Sen. John McCain, LGBTQ Rights Opponent and Advocate, Dead at 81

The former Republican presidential nominee was battling brain cancer.

Senator John McCain died Saturday, surrounded by loved ones at his Arizona home, the New York Times reports. He was 81.

It was first reported last July that the six-term Republican senator from Arizona was battling glioblastoma, an aggressive form of brain cancer. McCain’s passing came just one day after his family announced he had chosen to discontinue medical treatment.

McCain graduated from the U.S. Naval Academy in 1958 and was a prisoner of war from 1967 to 1973 after being shot down and captured by the North Vietnamese during the Vietnam War. Donald Trump famously declared in 2015 that McCain “was a war hero just because he was captured. I like people who weren’t captured.”

After retiring from the Navy in 1981 as a captain, McCain was elected to the U.S. House of Representatives, where he served two terms. He was then elected to the U.S. Senate in 1986 and won re-election five times, most recently in 2016.

McCain was the Republican presidential nominee in 2008, choosing former Alaskan Governor Sarah Palin as his running mate, but he ultimately lost the election to Barack Obama.

While McCain was not always an LGBTQ ally, his public position became more liberal in recent years. Unlike many of his GOP peers, he allowed his conservative principles to evolve with changing times.

For the majority of his career as an Arizona senator, McCain was an opponent of LGBTQ rights. Courting evangelical voters and accepting endorsements from anti-LGBTQ figures during his presidential campaign, McCain argued against marriage equality, as well as most equal benefits and protections for LGBTQ couples and employees.

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Bowing to the religious right, particularly Family Research Council founder James Dobson, McCain supported California’s Prop. 8, a ballot measure banning same-sex unions. “I support the efforts of the people of California to recognize marriage as a unique institution between a man and a woman, just as we did in my home state of Arizona,” he said.

McCain did oppose the proposed Federal Marriage Amendment, which would have amended the U.S. Constitution to ban same-sex marriage, saying the issue should be left to the states.

When McCain appeared on Ellen DeGeneres’ show in 2008 as a presidential candidate, DeGeneres challenged him on his opposition to marriage equality. “I just believe in the unique status of marriage between man and woman,” he said. “And I know that we have a respectful disagreement on that issue.”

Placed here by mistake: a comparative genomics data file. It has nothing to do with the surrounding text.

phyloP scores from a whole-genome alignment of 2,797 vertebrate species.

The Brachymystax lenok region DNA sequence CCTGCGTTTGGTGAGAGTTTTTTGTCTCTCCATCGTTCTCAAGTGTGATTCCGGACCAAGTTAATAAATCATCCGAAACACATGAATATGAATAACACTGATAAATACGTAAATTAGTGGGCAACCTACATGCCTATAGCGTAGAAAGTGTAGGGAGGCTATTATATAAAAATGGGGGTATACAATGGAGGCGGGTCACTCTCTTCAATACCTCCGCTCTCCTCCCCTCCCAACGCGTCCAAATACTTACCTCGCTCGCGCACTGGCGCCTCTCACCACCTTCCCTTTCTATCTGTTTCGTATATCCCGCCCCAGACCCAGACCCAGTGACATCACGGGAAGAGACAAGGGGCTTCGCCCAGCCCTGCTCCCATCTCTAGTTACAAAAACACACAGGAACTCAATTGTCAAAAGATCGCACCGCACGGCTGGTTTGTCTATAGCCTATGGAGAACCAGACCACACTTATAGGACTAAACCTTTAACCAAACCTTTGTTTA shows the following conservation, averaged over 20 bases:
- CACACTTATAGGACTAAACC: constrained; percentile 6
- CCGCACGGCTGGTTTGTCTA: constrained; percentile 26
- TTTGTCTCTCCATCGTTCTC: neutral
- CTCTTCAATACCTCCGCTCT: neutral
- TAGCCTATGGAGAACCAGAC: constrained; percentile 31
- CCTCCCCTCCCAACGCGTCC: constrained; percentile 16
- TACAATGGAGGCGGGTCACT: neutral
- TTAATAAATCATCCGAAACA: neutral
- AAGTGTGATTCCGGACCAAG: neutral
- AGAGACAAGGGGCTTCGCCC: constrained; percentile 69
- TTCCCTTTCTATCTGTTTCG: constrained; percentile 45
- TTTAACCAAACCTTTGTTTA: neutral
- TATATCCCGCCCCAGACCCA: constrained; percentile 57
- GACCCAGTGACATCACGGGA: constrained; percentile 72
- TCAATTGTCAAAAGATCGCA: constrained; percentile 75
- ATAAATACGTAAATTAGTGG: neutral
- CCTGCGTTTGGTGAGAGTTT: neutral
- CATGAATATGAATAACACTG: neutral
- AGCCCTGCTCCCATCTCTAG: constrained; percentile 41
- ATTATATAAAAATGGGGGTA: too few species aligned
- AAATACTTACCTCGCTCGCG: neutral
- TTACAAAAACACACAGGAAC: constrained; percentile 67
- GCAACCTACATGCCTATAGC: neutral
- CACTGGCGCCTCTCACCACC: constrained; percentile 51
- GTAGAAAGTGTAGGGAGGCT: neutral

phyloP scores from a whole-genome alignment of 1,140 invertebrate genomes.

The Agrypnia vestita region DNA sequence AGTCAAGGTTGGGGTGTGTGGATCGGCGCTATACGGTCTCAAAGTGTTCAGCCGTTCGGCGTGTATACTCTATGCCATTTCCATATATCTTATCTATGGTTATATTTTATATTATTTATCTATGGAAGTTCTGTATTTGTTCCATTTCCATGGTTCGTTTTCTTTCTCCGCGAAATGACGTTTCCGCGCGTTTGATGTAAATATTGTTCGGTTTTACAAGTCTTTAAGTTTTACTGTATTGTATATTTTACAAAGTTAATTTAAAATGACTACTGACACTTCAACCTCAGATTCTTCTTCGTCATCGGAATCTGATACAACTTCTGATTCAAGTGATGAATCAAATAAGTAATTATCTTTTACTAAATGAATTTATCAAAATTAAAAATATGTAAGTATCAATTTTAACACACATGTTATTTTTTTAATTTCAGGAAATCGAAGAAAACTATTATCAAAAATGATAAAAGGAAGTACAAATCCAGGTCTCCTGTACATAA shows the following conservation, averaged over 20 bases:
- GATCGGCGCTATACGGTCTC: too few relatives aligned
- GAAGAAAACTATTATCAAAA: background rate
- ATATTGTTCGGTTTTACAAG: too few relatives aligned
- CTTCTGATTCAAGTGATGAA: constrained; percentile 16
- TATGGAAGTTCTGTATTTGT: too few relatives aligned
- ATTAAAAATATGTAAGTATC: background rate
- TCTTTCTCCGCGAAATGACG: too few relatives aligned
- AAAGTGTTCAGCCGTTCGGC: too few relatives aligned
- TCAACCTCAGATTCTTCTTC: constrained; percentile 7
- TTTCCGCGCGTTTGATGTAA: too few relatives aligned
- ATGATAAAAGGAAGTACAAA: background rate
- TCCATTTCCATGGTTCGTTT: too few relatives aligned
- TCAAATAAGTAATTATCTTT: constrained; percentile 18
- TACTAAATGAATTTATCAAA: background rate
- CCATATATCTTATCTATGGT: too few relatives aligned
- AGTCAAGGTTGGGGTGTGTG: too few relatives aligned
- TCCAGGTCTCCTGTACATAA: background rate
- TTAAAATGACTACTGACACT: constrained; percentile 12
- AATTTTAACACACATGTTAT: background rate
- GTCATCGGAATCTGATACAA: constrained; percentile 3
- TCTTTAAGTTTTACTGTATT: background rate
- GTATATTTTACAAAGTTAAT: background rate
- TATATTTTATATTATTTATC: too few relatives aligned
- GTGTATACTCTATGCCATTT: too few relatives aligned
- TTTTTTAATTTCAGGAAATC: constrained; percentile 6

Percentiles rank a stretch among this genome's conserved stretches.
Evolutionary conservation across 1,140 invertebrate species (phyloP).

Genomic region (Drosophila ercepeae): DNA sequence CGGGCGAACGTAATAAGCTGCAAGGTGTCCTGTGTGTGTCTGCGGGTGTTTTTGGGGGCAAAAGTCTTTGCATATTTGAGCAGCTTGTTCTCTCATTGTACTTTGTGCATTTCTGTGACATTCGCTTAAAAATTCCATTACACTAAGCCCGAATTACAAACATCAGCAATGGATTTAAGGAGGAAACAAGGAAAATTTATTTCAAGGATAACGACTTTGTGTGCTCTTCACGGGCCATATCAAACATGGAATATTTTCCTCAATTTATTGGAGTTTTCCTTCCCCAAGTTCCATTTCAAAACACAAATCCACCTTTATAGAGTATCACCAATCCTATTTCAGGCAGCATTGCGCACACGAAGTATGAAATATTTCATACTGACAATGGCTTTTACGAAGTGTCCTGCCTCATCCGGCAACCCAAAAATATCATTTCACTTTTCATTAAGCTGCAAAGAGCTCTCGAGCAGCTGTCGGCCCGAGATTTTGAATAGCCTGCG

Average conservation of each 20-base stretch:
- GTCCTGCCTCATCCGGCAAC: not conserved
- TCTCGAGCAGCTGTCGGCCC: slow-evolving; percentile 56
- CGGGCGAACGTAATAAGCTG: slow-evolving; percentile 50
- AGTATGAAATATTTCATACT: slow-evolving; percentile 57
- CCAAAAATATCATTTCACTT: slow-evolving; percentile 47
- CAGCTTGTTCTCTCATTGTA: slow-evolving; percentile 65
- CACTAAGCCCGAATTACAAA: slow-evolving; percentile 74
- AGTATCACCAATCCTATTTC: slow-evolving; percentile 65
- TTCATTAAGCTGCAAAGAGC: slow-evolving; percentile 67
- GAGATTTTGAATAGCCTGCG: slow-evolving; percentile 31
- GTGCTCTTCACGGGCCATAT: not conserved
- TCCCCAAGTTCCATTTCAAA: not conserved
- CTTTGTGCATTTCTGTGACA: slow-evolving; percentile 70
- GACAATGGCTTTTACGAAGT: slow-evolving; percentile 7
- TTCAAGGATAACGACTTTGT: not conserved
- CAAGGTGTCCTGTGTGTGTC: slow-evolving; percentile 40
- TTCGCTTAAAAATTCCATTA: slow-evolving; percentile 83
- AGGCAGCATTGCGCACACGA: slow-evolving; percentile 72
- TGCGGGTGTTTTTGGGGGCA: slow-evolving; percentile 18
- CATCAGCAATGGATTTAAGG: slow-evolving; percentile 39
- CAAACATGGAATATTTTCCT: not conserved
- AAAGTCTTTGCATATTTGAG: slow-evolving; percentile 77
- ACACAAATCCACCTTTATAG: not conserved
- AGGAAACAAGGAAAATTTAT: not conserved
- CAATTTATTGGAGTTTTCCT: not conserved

The senator was also a longtime opponent of the Employment Nondiscrimination Act, which would prevent workplace discrimination based on sexual orientation, but in 2013 he voted in favor of the LGBTQ-inclusive bill.

That same year McCain condemned homophobia in Russia under Vladimir Putin’s leadership in a commentary for Russian website Pravda.ru.

As a veteran, McCain was particularly staunch in his opposition to openly LGBTQ military personnel. When the military’s discriminatory “Don’t Ask, Don’t Tell” was repealed in 2010, McCain called it “a very sad day.” But McCain became one of the most vocal critics of Trump’s transgender military ban, even signing a bipartisan bill last year in an attempt to block it.

“When less than 1% of Americans are volunteering to join the military, we should welcome all those who are willing and able to serve our country,” McCain said in a statement. “Any member of the military who meets the medical and readiness standards should be allowed to serve—including those who are transgender.” 

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McCain also notably supported the 2016 confirmation of Eric Fanning, a gay man nominated by Obama, as Secretary of the Army.

A testament to McCain’s bipartisan spirit, friends and rivals alike have released statements honoring the late senator. “Few of us have been tested the way John once was, or required to show the kind of courage that he did,” Obama tweeted. “But all of us can aspire to the courage to put the greater good above our own. At John’s best, he showed us what that means.”

Obama had previously praised the ailing veteran as “an American hero and one of the bravest fighters I’ve ever known.”

With White House flags lowered to half-staff in honor of the late senator, even Trump shared his condolences. “My deepest sympathies and respect go out to the family of Senator John McCain,” he tweeted. “Our hearts and prayers are with you!”

McCain will be buried at the U.S. Naval Academy Cemetery. It was previously reported that Trump would not be welcome at McCain’s funeral; Presidents Obama and George W. Bush, however, have been asked to give eulogies.

Arizona governor Doug Ducey will likely appoint a Republican interim replacement for McCain’s Senate seat, which will not be up for election until November 2020.

McCain is survived by his wife, Cindy McCain, and seven children, including celebrated LGBTQ rights advocate Meghan McCain.

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